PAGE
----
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Secretary Yellen: How new billionaire tax would work
01:56 - Source: CNN
CNN  — 

Already massively wealthy, America’s billionaires saw their collective fortunes soar more than 70% to more than $5 trillion during the pandemic.

That’s one reason why congressional Democrats were zeroing in earlier this week on this elite group of roughly 700 people to help pay for their massive social spending package. They abandoned the proposal after facing resistance from several moderate party members.

The skyrocketing stock market has helped push billionaires’ net worth up by more than $2 trillion since the start of the pandemic through mid-October, according to a recent report by Americans for Tax Fairness and the Institute for Policy Studies Program on Inequality, which analyzed Forbes data.

Their windfall came at the same time as Covid-19 wreaked financial havoc on tens of millions of Americans, particularly those in the lower-income tiers.

Billionaires’ wealth gains over the past 19 months alone would be enough to pay for President Joe Biden’s proposal to bolster the nation’s social safety net, said Frank Clemente, executive director of Americans for Tax Fairness.

“And they’d be as rich as they were beforehand,” he said.

The number of US billionaires also rose during the pandemic to 745, up from 614 in March 2020, according to the review of Forbes data by the left-leaning groups.

Topping the list is Elon Musk, CEO of Tesla and the wealthiest American. As of Thursday, his net worth had soared more than 1,000% to nearly $274 billion from March 18, 2020. The entrepreneur amassed his fortune through his Tesla shares and his majority stake in the privately held SpaceX, which he also leads.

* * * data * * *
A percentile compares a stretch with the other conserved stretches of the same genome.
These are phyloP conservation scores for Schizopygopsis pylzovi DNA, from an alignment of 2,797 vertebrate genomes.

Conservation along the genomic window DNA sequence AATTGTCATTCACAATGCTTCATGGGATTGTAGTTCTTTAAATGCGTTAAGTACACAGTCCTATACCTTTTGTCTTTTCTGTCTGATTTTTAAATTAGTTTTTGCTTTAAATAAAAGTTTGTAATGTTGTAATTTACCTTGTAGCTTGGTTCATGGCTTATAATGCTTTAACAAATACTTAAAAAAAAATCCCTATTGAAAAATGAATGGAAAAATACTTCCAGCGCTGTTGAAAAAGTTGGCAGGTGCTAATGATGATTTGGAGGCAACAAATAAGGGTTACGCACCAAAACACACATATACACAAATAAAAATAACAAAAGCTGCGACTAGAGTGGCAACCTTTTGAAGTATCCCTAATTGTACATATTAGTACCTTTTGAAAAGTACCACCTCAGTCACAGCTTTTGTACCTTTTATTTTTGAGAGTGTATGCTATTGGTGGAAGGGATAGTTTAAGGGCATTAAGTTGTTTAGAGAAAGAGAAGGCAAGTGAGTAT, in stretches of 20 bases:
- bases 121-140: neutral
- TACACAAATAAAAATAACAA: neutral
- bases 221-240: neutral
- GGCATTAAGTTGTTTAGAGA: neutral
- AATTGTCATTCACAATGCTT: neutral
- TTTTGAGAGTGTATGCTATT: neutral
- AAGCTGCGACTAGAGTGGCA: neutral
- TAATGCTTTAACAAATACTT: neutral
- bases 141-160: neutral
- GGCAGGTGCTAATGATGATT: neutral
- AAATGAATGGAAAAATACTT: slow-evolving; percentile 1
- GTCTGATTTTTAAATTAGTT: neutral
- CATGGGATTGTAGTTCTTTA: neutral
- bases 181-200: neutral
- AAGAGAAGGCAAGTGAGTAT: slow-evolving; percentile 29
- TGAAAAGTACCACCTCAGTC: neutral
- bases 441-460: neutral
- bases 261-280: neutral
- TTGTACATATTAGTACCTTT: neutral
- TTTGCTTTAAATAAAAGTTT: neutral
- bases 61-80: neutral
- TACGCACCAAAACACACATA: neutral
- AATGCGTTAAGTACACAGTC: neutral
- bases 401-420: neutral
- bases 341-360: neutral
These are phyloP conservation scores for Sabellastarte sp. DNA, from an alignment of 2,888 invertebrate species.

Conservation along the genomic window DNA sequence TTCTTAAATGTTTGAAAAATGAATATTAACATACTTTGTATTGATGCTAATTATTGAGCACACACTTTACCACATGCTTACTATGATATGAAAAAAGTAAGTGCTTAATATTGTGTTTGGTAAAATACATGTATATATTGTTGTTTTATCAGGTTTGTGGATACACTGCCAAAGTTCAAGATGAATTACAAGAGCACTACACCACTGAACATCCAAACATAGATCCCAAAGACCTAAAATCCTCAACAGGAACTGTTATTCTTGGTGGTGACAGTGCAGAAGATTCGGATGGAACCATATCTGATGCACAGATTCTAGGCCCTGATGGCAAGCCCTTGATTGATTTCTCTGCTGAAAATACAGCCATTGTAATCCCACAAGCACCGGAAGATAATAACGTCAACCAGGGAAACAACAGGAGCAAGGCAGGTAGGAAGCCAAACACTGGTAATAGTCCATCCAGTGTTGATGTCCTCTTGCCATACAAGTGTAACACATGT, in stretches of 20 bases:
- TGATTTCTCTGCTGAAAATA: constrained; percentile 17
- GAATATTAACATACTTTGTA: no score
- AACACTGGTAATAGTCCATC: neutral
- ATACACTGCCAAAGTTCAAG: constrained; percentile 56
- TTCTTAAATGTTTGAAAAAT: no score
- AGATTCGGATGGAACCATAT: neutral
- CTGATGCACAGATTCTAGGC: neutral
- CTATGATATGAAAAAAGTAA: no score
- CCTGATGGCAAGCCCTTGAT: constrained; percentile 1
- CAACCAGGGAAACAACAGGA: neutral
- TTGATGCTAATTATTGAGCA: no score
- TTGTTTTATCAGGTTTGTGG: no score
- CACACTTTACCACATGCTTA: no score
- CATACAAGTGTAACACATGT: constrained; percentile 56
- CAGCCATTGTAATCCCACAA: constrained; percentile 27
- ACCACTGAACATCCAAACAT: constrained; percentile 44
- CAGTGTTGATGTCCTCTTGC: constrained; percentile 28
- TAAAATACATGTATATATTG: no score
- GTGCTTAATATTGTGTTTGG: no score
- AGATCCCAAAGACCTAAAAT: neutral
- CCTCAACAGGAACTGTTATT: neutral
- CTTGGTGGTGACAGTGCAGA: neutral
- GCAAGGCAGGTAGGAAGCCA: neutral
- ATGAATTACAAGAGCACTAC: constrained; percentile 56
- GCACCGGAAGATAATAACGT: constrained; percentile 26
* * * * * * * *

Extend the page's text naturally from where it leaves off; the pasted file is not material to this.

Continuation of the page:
Next up is Amazon founder Jeff Bezos, with a net worth of $197 billion, up more than 74% since the start of the pandemic.

And rounding out the top 3 is Microsoft founder Bill Gates with a $38 billion fortune that has increased 39%.

Taxing billionaires

The Democrats briefly turned to the billionaire tax after Arizona Sen. Kyrsten Sinema scuttled their initial plans to pay for the budget reconciliation package by raising the corporate tax rate and the top marginal individual income and capital gains rates.

Oregon Sen. Ron Wyden, chair of the Senate Finance Committee, released on Wednesday the details of the complicated and controversial plan that he’s been working on for at least two years.

The proposal would have taxed billionaires on the gain in value of certain assets every year, instead of only at the time of sale, as is currently done. The rich often borrow against these holdings to build more wealth and fund their lifestyles, while avoiding adding to their annual income tax tab.

The tax would have only hit roughly 700 people – those with more than $1 billion in assets or with reported income of more than $100 million for three consecutive years.

For tradable assets, such as stocks, billionaires would have paid capital gains tax, currently 23.8%, on the increase in value and taken deductions for losses annually.

Non-tradable assets, such as real estate and interest in businesses, would not have been taxed annually. Instead, billionaires would have paid capital gains tax, plus an interest charge, when they sold the holding.